PROSPECTIVE initiates in Limpopo will be subjected to pre-medical screening before admission as part of the government’s attempt to stem the tide of deaths associated with traditional circumcision, the provincial House of Traditional Leaders said.
Chairperson Kgosi Malesela Dikgale said the purpose was to separate healthy from sick initiates, so that possible deaths or complications weren’t unnecessarily attributed to the traditional circumcision practice.
The House of Traditional Leaders, which is located in the Limpopo Department of Co-operative Governance and Traditional Affairs, is responsible for administering initiation schools in the province.
Speaking to the media in Polokwane, Kgosi Dikgale said the screening was part of the government’s drive to ensure that initiates went through their passage to manhood without any casualties.
“We are being innovative, the premedication screening is simply screening so that we check everyone. We don’t want certain deaths to be attributed to the initiation schools. If a doctor detects certain medical conditions, that will help us decide if to whether to initiate or not,” said Kgosi Dikgale.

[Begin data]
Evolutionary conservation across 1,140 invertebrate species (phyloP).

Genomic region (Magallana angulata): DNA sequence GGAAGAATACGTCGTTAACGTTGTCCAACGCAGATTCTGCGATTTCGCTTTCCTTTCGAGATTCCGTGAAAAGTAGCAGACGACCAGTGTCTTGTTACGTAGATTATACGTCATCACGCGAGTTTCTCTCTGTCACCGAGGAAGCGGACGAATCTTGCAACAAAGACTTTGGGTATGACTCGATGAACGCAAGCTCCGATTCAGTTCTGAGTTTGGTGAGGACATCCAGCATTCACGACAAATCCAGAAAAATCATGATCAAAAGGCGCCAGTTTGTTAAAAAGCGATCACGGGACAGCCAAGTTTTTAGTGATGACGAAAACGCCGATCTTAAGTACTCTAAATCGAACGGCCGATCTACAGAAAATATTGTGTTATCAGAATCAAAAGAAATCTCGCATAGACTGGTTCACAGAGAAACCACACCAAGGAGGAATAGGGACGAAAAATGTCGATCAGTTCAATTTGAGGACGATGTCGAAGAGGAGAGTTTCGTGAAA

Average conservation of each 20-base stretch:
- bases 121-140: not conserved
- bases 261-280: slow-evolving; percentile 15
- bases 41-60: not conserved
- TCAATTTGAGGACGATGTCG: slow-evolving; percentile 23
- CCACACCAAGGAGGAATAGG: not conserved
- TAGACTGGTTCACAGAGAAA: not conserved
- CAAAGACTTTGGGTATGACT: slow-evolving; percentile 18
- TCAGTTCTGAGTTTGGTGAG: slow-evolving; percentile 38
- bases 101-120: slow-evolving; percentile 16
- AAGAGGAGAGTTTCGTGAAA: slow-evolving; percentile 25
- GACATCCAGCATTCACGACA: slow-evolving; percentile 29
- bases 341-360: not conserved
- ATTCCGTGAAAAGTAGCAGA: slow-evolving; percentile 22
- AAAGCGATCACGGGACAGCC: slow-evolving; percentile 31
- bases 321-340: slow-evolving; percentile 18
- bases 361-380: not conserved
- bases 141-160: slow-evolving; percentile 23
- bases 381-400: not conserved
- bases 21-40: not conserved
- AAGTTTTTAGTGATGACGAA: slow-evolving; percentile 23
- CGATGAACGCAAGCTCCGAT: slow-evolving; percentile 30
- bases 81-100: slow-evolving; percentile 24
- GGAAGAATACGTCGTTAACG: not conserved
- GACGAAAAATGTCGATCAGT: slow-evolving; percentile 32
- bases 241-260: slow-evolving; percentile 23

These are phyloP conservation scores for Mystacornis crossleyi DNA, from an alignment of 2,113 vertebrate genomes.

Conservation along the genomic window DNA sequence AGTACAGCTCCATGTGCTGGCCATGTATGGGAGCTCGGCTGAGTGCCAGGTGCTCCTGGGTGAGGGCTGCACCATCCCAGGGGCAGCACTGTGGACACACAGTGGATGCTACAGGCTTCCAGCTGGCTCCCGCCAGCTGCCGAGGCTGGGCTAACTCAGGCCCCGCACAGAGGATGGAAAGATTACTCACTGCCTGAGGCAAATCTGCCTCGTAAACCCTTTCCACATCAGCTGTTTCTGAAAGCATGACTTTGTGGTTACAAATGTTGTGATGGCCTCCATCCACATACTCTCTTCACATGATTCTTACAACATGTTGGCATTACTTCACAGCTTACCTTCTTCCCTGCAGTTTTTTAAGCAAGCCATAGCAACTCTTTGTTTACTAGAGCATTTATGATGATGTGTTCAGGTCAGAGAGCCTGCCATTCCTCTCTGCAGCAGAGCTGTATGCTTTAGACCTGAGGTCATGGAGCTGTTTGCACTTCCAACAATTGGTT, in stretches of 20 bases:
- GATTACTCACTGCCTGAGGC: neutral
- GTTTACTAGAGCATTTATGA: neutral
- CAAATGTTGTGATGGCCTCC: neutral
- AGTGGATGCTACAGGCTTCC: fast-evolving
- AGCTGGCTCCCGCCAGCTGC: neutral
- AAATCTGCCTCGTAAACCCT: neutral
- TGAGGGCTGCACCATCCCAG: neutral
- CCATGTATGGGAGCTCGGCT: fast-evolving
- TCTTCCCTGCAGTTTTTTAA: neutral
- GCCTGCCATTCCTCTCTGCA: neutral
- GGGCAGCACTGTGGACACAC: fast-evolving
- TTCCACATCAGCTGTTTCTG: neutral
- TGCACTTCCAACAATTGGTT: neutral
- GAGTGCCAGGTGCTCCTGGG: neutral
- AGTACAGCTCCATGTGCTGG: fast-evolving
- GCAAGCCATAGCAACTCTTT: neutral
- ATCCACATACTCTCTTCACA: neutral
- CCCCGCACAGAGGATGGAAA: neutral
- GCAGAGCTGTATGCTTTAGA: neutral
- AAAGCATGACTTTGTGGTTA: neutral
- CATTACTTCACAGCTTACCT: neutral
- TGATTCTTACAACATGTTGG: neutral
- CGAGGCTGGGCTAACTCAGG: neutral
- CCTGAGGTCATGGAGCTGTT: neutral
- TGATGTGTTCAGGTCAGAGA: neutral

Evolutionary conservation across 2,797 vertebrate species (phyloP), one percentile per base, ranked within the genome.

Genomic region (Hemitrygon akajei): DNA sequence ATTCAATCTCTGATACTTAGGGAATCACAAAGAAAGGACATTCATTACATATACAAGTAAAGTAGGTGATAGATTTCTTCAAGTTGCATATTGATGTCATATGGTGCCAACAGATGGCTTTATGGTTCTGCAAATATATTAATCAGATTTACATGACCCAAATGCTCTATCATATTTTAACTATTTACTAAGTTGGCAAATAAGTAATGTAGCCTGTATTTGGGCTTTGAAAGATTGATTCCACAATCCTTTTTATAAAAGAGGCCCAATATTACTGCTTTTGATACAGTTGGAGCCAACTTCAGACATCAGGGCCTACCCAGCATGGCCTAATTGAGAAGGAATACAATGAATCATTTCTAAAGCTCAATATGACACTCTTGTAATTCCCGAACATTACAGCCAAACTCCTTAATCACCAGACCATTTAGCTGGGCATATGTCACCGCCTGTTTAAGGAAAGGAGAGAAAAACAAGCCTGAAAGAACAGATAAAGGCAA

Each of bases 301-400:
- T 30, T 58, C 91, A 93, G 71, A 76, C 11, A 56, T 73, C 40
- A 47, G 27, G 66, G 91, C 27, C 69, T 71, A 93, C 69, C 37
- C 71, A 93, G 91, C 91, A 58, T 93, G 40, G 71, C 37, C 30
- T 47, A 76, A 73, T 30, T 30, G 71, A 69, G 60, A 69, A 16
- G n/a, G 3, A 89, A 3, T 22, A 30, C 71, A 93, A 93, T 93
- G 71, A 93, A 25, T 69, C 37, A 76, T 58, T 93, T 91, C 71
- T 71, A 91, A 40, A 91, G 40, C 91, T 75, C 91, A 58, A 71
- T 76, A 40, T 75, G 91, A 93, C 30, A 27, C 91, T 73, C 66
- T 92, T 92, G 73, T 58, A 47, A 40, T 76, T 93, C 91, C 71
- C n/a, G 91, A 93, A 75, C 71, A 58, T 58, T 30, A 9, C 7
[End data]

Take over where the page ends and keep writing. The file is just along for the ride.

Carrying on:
Insisting that the government would not tolerate illegal schools, Kgosi Dikgale said approved operators had been workshopped and scrutinized by the Limpopo Department of Health to determine if they were healthy enough to run the schools.
He announced that no fewer than 325 traditional circumcision schools would operate across the province this winter, between now and July 18.
Of the 325 schools approved, 118 will take place in Sekhukhune, 89 in Capricorn, 53 in Mopani, 44 in Waterberg and 21 in Vhembe.
At least 376 applications were received.
“All these approved schools will be published and circulated in all tribal offices of our senior traditional leaders in the province,” Kgosi Dikgale added.
He said his committee would establish a register in future to help determine if initiates produced medical certificate before they were admitted to the initiation schools.
Limpopo, Eastern Cape and Western Cape are the main three provinces that practice traditional circumcision in the country.
The practice, considered the passage to manhood by its proponents, has seen scores of young boys losing their lives or their penises amputated in recent years, especially in the Eastern Cape.
The province has a relatively good track record, with two deaths reported last year.
In 2008, it emerged that Klaas Aphane (57) had operated a school at Ga-Molapo, Zebediela, for seven years without a single casualty.
Aphane had credited his close working relationship with authorities, as well as his regular medical check-ups for his impressive track record.
“I make sure I am also healthy to circumcise people. While I primarily use traditional medicines, I occasionally include Western medicines, if needs be, including bandages supplied by the government,” he said.